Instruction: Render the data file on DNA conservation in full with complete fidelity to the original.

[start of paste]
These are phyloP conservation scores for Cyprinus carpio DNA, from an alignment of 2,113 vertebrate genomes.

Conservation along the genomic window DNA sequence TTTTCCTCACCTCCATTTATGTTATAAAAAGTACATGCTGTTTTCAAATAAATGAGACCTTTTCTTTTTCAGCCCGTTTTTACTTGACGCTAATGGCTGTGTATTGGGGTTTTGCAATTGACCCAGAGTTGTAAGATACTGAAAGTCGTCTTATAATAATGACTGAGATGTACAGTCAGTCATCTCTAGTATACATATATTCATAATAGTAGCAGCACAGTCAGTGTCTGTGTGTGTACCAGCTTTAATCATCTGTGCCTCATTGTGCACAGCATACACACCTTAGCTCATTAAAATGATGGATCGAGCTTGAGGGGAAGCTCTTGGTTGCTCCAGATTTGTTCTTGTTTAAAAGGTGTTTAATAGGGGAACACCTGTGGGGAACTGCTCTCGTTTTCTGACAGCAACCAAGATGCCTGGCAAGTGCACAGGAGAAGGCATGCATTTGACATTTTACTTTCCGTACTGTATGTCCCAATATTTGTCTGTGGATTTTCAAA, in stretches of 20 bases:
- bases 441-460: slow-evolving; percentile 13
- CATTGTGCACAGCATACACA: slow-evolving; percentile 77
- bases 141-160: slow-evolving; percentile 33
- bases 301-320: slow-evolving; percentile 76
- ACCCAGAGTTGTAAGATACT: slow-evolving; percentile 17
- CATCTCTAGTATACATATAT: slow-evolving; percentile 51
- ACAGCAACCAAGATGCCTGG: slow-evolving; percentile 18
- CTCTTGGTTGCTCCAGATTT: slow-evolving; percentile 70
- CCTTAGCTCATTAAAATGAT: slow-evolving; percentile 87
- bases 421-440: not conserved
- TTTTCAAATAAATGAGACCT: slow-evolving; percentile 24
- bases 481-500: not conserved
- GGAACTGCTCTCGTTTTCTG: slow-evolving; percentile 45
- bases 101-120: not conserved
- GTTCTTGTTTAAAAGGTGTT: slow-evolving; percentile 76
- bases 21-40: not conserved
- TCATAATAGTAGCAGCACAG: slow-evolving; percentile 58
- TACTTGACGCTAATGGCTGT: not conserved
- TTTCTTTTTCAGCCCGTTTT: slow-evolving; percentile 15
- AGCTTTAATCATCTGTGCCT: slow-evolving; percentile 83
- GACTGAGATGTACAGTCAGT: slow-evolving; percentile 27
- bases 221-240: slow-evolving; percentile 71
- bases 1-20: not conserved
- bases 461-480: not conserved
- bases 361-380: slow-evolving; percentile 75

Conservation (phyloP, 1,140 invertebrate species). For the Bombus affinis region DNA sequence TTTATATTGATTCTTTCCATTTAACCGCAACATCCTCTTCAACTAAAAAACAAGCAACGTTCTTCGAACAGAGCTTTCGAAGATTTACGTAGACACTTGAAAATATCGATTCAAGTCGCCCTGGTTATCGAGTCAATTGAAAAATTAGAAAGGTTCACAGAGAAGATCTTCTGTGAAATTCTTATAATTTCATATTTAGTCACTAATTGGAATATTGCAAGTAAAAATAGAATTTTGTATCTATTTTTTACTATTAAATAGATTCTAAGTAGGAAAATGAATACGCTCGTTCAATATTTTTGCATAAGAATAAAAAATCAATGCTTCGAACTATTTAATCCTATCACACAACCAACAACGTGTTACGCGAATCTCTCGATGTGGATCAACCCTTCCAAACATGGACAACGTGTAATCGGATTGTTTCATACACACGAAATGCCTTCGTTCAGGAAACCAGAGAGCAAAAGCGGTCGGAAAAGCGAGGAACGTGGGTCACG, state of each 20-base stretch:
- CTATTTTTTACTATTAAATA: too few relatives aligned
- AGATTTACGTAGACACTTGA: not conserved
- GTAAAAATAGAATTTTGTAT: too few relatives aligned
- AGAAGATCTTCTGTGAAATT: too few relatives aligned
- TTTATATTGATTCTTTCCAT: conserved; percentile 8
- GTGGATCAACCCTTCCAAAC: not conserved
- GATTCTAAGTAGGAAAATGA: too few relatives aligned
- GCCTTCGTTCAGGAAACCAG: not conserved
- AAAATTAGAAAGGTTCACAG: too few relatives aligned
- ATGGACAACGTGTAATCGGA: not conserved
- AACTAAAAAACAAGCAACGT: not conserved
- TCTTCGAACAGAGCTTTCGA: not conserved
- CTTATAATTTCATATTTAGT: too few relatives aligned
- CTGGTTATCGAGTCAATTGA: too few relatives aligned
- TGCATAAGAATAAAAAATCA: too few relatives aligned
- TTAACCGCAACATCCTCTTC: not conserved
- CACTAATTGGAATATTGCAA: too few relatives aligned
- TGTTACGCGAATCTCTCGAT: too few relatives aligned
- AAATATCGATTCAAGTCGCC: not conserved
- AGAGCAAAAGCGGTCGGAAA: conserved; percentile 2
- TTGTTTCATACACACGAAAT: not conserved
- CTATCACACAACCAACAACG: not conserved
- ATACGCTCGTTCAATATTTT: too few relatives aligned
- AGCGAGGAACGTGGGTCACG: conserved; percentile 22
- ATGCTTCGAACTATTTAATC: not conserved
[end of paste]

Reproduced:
These are phyloP conservation scores for Cyprinus carpio DNA, from an alignment of 2,113 vertebrate genomes.

Conservation along the genomic window DNA sequence TTTTCCTCACCTCCATTTATGTTATAAAAAGTACATGCTGTTTTCAAATAAATGAGACCTTTTCTTTTTCAGCCCGTTTTTACTTGACGCTAATGGCTGTGTATTGGGGTTTTGCAATTGACCCAGAGTTGTAAGATACTGAAAGTCGTCTTATAATAATGACTGAGATGTACAGTCAGTCATCTCTAGTATACATATATTCATAATAGTAGCAGCACAGTCAGTGTCTGTGTGTGTACCAGCTTTAATCATCTGTGCCTCATTGTGCACAGCATACACACCTTAGCTCATTAAAATGATGGATCGAGCTTGAGGGGAAGCTCTTGGTTGCTCCAGATTTGTTCTTGTTTAAAAGGTGTTTAATAGGGGAACACCTGTGGGGAACTGCTCTCGTTTTCTGACAGCAACCAAGATGCCTGGCAAGTGCACAGGAGAAGGCATGCATTTGACATTTTACTTTCCGTACTGTATGTCCCAATATTTGTCTGTGGATTTTCAAA, in stretches of 20 bases:
- bases 441-460: slow-evolving; percentile 13
- CATTGTGCACAGCATACACA: slow-evolving; percentile 77
- bases 141-160: slow-evolving; percentile 33
- bases 301-320: slow-evolving; percentile 76
- ACCCAGAGTTGTAAGATACT: slow-evolving; percentile 17
- CATCTCTAGTATACATATAT: slow-evolving; percentile 51
- ACAGCAACCAAGATGCCTGG: slow-evolving; percentile 18
- CTCTTGGTTGCTCCAGATTT: slow-evolving; percentile 70
- CCTTAGCTCATTAAAATGAT: slow-evolving; percentile 87
- bases 421-440: not conserved
- TTTTCAAATAAATGAGACCT: slow-evolving; percentile 24
- bases 481-500: not conserved
- GGAACTGCTCTCGTTTTCTG: slow-evolving; percentile 45
- bases 101-120: not conserved
- GTTCTTGTTTAAAAGGTGTT: slow-evolving; percentile 76
- bases 21-40: not conserved
- TCATAATAGTAGCAGCACAG: slow-evolving; percentile 58
- TACTTGACGCTAATGGCTGT: not conserved
- TTTCTTTTTCAGCCCGTTTT: slow-evolving; percentile 15
- AGCTTTAATCATCTGTGCCT: slow-evolving; percentile 83
- GACTGAGATGTACAGTCAGT: slow-evolving; percentile 27
- bases 221-240: slow-evolving; percentile 71
- bases 1-20: not conserved
- bases 461-480: not conserved
- bases 361-380: slow-evolving; percentile 75

Conservation (phyloP, 1,140 invertebrate species). For the Bombus affinis region DNA sequence TTTATATTGATTCTTTCCATTTAACCGCAACATCCTCTTCAACTAAAAAACAAGCAACGTTCTTCGAACAGAGCTTTCGAAGATTTACGTAGACACTTGAAAATATCGATTCAAGTCGCCCTGGTTATCGAGTCAATTGAAAAATTAGAAAGGTTCACAGAGAAGATCTTCTGTGAAATTCTTATAATTTCATATTTAGTCACTAATTGGAATATTGCAAGTAAAAATAGAATTTTGTATCTATTTTTTACTATTAAATAGATTCTAAGTAGGAAAATGAATACGCTCGTTCAATATTTTTGCATAAGAATAAAAAATCAATGCTTCGAACTATTTAATCCTATCACACAACCAACAACGTGTTACGCGAATCTCTCGATGTGGATCAACCCTTCCAAACATGGACAACGTGTAATCGGATTGTTTCATACACACGAAATGCCTTCGTTCAGGAAACCAGAGAGCAAAAGCGGTCGGAAAAGCGAGGAACGTGGGTCACG, state of each 20-base stretch:
- CTATTTTTTACTATTAAATA: too few relatives aligned
- AGATTTACGTAGACACTTGA: not conserved
- GTAAAAATAGAATTTTGTAT: too few relatives aligned
- AGAAGATCTTCTGTGAAATT: too few relatives aligned
- TTTATATTGATTCTTTCCAT: conserved; percentile 8
- GTGGATCAACCCTTCCAAAC: not conserved
- GATTCTAAGTAGGAAAATGA: too few relatives aligned
- GCCTTCGTTCAGGAAACCAG: not conserved
- AAAATTAGAAAGGTTCACAG: too few relatives aligned
- ATGGACAACGTGTAATCGGA: not conserved
- AACTAAAAAACAAGCAACGT: not conserved
- TCTTCGAACAGAGCTTTCGA: not conserved
- CTTATAATTTCATATTTAGT: too few relatives aligned
- CTGGTTATCGAGTCAATTGA: too few relatives aligned
- TGCATAAGAATAAAAAATCA: too few relatives aligned
- TTAACCGCAACATCCTCTTC: not conserved
- CACTAATTGGAATATTGCAA: too few relatives aligned
- TGTTACGCGAATCTCTCGAT: too few relatives aligned
- AAATATCGATTCAAGTCGCC: not conserved
- AGAGCAAAAGCGGTCGGAAA: conserved; percentile 2
- TTGTTTCATACACACGAAAT: not conserved
- CTATCACACAACCAACAACG: not conserved
- ATACGCTCGTTCAATATTTT: too few relatives aligned
- AGCGAGGAACGTGGGTCACG: conserved; percentile 22
- ATGCTTCGAACTATTTAATC: not conserved